The Couvade Syndrome: Implications of the “Pregnant” Male from a Global Perspective

Friday, 17 July 2009: 8:50 AM

Arthur Brennan, PhD, MSc, BSc, RN, PGCEA
Sylvie Marshall-Lucette, PhD, MSc, RN, RNT
Faculty of Health & Social Care Sciences, Kingston University & St George's University of London, Kingston upon Thames, United Kingdom

Learning Objective 1: to describe Couvade Syndrome as a global phenomenon

Learning Objective 2: to discuss the relevance of Couvade Syndrome in clinical practice

Purpose: The Couvade Syndrome is a global phenomenon occurring in industrialised countries around the world and has a wide international variance but its relationship with ethnicity is consistent. It affects biological fathers particularly during the first and third trimesters of pregnancy with cessation of symptoms after birth. International studies reveal a lack of clarity in the syndrome’s definition and type of measurement.  Nonetheless, a plethora of theories has been put forward to account for the origins of the syndrome but some of these theories have not been thoroughly investigated. Hence,  a two-phase study was conducted, in the UK to explore the syndrome among male partners of pregnant women. Methods:  Phase 1 comprised a qualitative phenomenological study of a purposive sample of 14 men, who were interviewed to explore the characteristics of the syndrome and explanations for it. In Phase II a structured questionnaire to assess physical and psychological symptoms of the syndrome was developed and used in an experimental group of men with pregnant partners (n =182) over the 1st and 3rd trimesters of gestation and 4-weeks into the postpartum period. This was compared with a control group (n = 181) whose partners were not pregnant.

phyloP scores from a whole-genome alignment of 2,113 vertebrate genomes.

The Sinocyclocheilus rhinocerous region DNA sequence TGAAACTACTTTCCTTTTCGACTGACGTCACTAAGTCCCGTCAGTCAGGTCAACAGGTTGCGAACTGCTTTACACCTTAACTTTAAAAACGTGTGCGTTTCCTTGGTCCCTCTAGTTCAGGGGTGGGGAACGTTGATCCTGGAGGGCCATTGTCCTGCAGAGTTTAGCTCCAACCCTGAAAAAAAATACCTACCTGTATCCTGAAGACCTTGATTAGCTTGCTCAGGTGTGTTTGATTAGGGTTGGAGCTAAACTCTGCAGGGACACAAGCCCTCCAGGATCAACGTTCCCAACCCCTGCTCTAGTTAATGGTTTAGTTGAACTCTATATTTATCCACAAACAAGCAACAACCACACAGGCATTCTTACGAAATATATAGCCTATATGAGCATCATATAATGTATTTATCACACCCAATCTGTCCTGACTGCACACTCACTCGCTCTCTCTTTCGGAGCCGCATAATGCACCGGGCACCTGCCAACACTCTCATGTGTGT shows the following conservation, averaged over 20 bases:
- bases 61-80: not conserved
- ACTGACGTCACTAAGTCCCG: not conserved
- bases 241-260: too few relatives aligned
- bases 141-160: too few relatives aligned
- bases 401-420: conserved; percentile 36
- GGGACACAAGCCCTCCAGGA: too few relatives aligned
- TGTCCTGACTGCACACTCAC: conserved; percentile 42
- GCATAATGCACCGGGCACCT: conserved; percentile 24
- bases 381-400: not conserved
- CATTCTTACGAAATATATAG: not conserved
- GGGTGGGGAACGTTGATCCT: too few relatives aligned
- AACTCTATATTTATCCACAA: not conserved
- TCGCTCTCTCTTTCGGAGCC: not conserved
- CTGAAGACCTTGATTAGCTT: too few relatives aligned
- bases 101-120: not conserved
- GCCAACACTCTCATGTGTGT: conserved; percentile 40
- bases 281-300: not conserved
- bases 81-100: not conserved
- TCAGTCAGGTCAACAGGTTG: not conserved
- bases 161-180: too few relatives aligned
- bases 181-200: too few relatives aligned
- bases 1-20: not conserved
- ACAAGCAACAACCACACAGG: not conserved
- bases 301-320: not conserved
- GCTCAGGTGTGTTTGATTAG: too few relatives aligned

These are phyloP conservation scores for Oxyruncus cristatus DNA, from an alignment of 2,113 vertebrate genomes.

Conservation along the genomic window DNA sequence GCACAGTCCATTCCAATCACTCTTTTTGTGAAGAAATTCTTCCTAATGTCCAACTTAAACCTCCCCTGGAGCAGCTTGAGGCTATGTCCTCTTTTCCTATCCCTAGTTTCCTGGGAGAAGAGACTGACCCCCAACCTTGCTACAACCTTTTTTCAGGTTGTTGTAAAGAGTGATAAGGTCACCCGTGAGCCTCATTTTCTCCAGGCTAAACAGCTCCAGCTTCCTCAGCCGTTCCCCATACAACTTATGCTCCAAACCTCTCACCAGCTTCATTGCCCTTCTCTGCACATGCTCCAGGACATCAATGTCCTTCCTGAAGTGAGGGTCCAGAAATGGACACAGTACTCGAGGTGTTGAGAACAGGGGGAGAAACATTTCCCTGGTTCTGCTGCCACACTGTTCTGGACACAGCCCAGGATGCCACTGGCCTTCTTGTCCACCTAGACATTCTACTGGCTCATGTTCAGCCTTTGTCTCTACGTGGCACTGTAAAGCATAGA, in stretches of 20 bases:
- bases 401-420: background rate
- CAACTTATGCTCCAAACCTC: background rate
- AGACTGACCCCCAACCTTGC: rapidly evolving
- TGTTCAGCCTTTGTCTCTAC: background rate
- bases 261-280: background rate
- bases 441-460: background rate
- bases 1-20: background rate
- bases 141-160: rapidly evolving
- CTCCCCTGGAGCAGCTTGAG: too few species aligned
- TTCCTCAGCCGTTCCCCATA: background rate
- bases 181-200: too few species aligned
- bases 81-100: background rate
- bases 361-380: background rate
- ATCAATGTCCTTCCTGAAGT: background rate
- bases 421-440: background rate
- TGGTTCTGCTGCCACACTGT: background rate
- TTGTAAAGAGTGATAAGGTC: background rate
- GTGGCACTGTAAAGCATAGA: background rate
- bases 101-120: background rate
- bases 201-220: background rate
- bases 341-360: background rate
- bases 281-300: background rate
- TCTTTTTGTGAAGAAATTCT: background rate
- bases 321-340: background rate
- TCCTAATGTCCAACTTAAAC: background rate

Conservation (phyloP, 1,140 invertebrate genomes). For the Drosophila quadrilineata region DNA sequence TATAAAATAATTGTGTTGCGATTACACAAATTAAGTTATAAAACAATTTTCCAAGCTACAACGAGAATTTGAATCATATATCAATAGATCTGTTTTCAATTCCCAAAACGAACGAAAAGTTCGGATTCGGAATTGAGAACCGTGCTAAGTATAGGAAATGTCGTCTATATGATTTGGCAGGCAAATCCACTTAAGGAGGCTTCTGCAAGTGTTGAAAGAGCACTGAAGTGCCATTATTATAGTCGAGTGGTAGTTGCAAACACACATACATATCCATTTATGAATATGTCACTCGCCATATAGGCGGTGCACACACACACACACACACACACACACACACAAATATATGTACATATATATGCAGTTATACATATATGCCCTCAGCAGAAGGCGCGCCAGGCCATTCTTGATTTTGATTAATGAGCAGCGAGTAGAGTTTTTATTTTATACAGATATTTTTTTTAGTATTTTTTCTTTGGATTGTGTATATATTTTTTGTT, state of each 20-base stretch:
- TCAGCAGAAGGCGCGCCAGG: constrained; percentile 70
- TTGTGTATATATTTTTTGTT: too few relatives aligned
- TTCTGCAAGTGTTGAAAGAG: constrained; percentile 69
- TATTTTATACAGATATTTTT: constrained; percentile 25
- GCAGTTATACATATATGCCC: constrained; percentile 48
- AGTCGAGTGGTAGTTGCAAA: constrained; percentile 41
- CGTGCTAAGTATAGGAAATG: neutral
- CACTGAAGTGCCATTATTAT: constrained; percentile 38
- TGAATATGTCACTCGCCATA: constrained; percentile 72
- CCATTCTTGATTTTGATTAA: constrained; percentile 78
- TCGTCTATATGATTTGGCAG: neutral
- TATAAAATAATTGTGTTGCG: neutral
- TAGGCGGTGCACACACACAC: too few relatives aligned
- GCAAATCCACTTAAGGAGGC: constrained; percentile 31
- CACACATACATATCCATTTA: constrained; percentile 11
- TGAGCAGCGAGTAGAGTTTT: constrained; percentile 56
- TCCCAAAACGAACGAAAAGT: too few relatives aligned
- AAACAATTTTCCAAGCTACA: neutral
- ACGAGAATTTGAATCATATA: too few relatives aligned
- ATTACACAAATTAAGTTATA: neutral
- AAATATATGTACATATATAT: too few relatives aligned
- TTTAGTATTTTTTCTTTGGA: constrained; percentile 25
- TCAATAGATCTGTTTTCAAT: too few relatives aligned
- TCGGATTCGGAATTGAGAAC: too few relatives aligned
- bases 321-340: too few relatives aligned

Results: A significantly higher incidence of 26 physical symptoms and 17 psychological symptoms associated with the syndrome for those in the experimental group was found and  statistically higher median severity and distress values for the majority of physical and psychological symptoms in the experimental group.

Conclusion: Overall results of the study support the existence of the syndrome and its time course. In view of such findings, the validated study instrument has the potential to contribute to further international research on the Couvade Syndrome in a more uniform and standardised way.  Past problems with the syndrome’s diagnosis should also begin to be resolved with regression analysis identifying clear symptom predictors for its presence.